What I’ve learned from my first week of research: enter research institution with a full stomach and an empty bladder; do not attempt to plan how long you’ll spend with any given source—you’ll never know what you’ll find, or where it will lead you, or the time required for such adventures; I can’t remember what else I’ve learned, because I’m exhausted.
This past week I read about a ghost cemetery that once existed alongside the bayou, near the Lafitte Greenway. Not a cemetery full of ghosts—those are all over New Orleans—but a cemetery that has become a ghost itself: briefly in use in the mid-19th c. and then “filled in” (What does that mean? What did they do with the bodies??) after just two or three decades, due to a land dispute I need to learn more about. The cemetery was intended to be half Protestant, half Catholic, with each half further divided into sections for whites, free people of color, and slaves.
Mostly, I’ve been rifling through boxes filled with folders filled with tissue-thin letters written on typewriters from 1933-1936 about the WPA-funded Bayou St. John Aquatic Park Project—when that mucky, rubbish-filled, houseboat-infested water was swept clean of its refuse, dredged, leveed, straightened, decked out with grassy banks and flowering bushes and newly paved highways, strapped with fixed-span bridges.… No more ragamuffin children in underwear jumping from broken bridges! Only gondolas, and ladies in nice hats!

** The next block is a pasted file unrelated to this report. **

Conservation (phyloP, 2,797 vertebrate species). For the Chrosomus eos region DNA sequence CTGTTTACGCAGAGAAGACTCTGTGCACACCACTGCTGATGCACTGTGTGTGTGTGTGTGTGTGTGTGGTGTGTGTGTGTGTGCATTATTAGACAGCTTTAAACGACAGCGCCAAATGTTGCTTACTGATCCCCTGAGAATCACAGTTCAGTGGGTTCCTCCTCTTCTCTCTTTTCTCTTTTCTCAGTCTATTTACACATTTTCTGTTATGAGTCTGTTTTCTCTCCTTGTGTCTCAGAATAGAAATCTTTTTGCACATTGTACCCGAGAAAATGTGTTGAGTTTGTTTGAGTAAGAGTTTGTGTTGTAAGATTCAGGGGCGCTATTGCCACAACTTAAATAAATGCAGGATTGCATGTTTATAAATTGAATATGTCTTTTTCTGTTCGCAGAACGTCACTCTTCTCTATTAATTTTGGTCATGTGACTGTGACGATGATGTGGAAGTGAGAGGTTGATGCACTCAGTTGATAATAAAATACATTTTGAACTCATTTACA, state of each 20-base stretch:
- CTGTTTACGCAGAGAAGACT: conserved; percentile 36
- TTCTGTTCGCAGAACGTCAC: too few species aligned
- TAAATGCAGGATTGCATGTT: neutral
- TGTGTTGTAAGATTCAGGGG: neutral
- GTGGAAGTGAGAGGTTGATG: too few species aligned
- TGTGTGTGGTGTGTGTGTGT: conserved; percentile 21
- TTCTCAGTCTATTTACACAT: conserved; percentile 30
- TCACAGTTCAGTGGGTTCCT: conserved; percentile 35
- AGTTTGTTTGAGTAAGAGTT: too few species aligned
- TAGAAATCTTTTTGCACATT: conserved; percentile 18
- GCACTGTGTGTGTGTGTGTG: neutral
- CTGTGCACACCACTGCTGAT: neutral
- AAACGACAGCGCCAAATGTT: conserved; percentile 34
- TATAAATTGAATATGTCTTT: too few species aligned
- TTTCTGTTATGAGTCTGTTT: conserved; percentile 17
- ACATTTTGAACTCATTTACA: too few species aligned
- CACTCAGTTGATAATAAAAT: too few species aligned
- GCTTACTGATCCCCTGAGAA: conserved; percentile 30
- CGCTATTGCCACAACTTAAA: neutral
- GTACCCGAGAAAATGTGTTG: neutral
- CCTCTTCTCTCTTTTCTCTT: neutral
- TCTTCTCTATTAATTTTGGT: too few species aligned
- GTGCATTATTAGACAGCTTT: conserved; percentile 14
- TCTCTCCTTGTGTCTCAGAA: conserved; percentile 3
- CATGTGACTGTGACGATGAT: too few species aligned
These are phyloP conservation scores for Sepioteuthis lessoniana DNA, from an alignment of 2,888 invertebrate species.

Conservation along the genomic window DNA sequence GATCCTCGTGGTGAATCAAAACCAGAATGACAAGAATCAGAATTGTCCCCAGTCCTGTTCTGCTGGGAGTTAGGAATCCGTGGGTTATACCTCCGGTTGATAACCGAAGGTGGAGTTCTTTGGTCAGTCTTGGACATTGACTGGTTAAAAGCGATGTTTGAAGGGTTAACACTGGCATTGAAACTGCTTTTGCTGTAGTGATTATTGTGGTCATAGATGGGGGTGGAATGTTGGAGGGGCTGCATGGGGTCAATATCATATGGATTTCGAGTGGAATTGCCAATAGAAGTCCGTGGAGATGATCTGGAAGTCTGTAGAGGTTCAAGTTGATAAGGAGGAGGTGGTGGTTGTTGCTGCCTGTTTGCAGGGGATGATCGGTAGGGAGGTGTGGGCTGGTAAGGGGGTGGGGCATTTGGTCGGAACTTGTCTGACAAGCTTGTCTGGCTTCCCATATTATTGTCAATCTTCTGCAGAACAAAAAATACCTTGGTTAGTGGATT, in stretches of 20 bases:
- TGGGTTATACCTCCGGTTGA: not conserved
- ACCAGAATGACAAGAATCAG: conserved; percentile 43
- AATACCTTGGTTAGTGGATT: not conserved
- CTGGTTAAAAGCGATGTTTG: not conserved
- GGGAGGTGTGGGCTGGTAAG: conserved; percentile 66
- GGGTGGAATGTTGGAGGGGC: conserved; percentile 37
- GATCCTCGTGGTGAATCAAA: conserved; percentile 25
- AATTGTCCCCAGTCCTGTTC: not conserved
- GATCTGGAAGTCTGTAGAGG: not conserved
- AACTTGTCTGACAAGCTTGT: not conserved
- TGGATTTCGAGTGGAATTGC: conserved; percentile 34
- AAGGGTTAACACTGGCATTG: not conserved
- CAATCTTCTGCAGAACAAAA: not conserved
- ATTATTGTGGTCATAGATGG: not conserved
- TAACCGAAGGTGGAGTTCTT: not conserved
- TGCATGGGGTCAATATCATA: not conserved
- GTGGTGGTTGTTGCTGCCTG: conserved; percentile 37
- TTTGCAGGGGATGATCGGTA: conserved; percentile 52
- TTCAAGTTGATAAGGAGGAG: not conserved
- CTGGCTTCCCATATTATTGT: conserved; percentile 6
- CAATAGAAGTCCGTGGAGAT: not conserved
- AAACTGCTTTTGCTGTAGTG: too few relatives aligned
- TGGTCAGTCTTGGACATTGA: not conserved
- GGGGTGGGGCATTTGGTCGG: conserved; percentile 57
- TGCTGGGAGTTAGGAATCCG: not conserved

I don’t mean to make fun of those fine men whose letters back and forth to one another (letters, I imagine, that were dictated to secretaries as said men paced the floor, gesticulating wildly, like in the movies) I’ve been immersed in all week. The historian’s role is not to judge (but this is a blog, after all…). I actually might miss Walter Parker, Chairman of the Bayou St. John Improvement Association, once I have to move on to other sources. Walter Parker—a man with vision and persistence and the ability to persuade, who is largely responsible for the bayou we all know and love today….
P.S. I’m in the market for a cheap canoe, or a reliable floating-something of any kind, and a single paddle. (Oh! And a doggie lifejacket, size small!)
Photo credit: Lauren Gauthier. Magnolia Bridge, looking up.